Can You Limit Your Exposure to PFAS?

Scott, a white man with a shaved head and a brown beard, wears a blue button-down shirt and navy jacket.By Scott M. Werley 

If you’ve been following the emergence of per- and polyfluoroalkyl substances (PFAS) over the past six years, one may think that it would be impossible to limit your exposure to PFAS as we’ve learned about its ubiquitous nature in the environment, its inability to break down and tendency to bioaccumulate, as well as its presence in many everyday consumer products.

As an industry, we’ve primarily focused on drinking-water quality as a primary route of exposure. However, ongoing research relating to our nation’s game and fish tissue and biosolid application now has us questioning the safety of our food supply. Are these compounds being taken up by the root systems of plants and transferred to the cattle being fed those plants, or are they even being taken up by the plants and vegetables we consume directly? A few other potential PFAS exposure routes include food packaging, cosmetics, the clothes we wear and the products that we launder our clothes with.

As a consultant with decades of experience, I understand the importance of attempting to minimize your exposure to chemicals that you may be coming into contact within your day-to-day life. Minimization is a best practice preached to me since my time spent as an entry-level environmental scientist at a geologic firm that specialized in remediation. Personal protective equipment (PPE) is the last line of defense and a must for those working in the field where PFAS is a potential contaminant of concern.

Many contaminants have very clear indicators—such as color or odor—to help guide assessment and remediation activities; however, PFAS does not. It is eye opening to participate in a PFAS assessment job thinking that you are just dealing with normal soil, surface water or groundwater throughout the assessment, and then getting your laboratory-analytical report back indicating that the media you were working in and sampling that day was over North Carolina Industrial/Commercial standards.

Yes, of course, the exceedances of the Industrial/Commercial standards may be due to PFAS comparison criteria currently being set so low in the parts-per-trillion range; however, I hope this helps you understand the capacity for which even a consumer can become “exposed.”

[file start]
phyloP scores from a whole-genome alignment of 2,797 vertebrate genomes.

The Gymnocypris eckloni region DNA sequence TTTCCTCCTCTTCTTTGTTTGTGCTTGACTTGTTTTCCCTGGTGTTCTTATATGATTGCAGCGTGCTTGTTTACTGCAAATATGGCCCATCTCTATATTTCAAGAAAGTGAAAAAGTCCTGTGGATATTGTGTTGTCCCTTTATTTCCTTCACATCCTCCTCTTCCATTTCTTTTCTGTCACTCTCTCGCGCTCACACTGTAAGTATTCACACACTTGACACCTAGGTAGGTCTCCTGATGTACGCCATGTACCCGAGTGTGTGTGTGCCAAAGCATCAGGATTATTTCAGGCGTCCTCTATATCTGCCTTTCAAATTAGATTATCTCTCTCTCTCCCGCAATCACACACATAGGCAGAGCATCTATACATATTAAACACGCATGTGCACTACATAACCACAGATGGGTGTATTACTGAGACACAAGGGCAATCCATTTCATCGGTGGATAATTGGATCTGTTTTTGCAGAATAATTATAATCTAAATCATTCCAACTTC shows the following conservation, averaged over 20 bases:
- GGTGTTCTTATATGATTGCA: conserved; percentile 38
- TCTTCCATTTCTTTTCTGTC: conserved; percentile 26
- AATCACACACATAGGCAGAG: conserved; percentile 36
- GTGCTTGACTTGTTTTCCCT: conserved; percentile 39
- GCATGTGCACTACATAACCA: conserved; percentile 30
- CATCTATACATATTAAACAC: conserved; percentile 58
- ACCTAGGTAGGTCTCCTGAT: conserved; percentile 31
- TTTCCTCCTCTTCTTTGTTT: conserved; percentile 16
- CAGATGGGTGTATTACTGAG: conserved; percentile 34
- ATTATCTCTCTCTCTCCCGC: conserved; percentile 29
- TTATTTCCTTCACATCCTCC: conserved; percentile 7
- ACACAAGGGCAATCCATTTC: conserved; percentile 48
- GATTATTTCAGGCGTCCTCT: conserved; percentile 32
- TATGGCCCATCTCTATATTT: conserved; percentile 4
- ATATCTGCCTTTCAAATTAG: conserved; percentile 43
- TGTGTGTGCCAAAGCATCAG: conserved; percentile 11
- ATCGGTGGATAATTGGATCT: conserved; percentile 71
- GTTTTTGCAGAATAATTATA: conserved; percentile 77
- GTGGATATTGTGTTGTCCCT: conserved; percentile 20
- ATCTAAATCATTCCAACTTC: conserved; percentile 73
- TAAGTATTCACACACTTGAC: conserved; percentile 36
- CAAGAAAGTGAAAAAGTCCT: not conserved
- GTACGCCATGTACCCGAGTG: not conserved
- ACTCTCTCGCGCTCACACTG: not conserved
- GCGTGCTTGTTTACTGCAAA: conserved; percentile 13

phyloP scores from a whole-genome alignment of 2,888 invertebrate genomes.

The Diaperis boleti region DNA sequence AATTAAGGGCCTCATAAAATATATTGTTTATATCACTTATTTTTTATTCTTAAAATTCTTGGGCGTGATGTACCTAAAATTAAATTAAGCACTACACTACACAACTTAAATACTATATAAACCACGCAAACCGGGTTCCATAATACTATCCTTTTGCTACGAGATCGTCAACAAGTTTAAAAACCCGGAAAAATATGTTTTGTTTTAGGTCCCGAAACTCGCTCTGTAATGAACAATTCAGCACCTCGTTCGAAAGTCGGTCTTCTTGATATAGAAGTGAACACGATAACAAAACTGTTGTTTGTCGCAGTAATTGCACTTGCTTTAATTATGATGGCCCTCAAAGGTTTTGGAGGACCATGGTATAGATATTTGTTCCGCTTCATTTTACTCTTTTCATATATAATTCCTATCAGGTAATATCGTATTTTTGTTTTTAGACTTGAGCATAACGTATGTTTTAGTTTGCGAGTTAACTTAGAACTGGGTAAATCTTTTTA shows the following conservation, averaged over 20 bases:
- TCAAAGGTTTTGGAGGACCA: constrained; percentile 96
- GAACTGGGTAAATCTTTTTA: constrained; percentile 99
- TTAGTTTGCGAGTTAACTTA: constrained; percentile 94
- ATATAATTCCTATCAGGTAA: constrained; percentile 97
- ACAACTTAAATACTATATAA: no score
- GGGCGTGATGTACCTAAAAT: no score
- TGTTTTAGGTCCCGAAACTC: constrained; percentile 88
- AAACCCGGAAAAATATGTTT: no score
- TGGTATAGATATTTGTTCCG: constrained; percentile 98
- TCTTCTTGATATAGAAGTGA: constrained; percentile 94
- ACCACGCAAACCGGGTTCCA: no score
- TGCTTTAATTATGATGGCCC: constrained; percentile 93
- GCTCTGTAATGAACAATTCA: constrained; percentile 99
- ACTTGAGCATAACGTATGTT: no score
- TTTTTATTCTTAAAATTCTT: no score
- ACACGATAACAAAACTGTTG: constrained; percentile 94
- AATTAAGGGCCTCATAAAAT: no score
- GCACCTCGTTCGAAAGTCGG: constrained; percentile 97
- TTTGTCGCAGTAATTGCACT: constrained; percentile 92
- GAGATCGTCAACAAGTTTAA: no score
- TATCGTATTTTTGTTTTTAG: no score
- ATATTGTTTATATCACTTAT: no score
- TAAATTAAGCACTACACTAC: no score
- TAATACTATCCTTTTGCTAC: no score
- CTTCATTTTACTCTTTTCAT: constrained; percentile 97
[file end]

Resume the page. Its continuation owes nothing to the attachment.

So, how can you potentially limit lifetime exposure to these forever chemicals?

  1. Filter your drinking water. Fancy reverse osmosis systems are not 100% necessary but do provide a good option to filter PFAS and other contaminants from your drinking water. Keep your water filter fresh and replace it promptly. Consider double filtering. My household’s drinking water is double filtered with two different activated-carbon water filters; one directly installed on the refrigerator and a second counter-top pitcher-style filter. Activated-carbon filters work well together and in series, just like they would in a remediation system designed to treat your site’s groundwater.
  2. Cook at home more often and minimize your visits to restaurants that provide food in to-go containers or food wrappers that are oil resistant.
  3. Toss the fabric softener. These days, I find it off-putting when I detect the smell of these types of products. Once everyone associates these strong scents that appear to never fully fade (a sign of the presence of forever chemicals) with potentially toxic chemicals, I suspect the demand for these items will decrease.
  4. Toss the cooking spray and scratched non-stick pans. Aluminum, cast iron, copper, ceramic and butter are excellent alternatives.

This is of course not an exhaustive list of exposure-reduction efforts you could undertake; however, I hope it has conveyed and reinforced the overall thought process and importance of attempting to reduce your exposure to PFAS over your lifetime.

For 22 years, Scott Werley has been establishing himself as one of the most experienced professional geologists in the Raleigh-Durham-Chapel Hill region. Scott leads ECS’s internal PFAS team and separates himself from his peers by holding P.G. licenses in three states, is a member of the Interstate Technology Regulatory Council’s PFAS team and has obtained various licenses that diversify his skillset. Scott is a devoted family man who was there to support his sister during the 1996 Olympics and is now a diehard supporter of his daughter’s various sporting pursuits.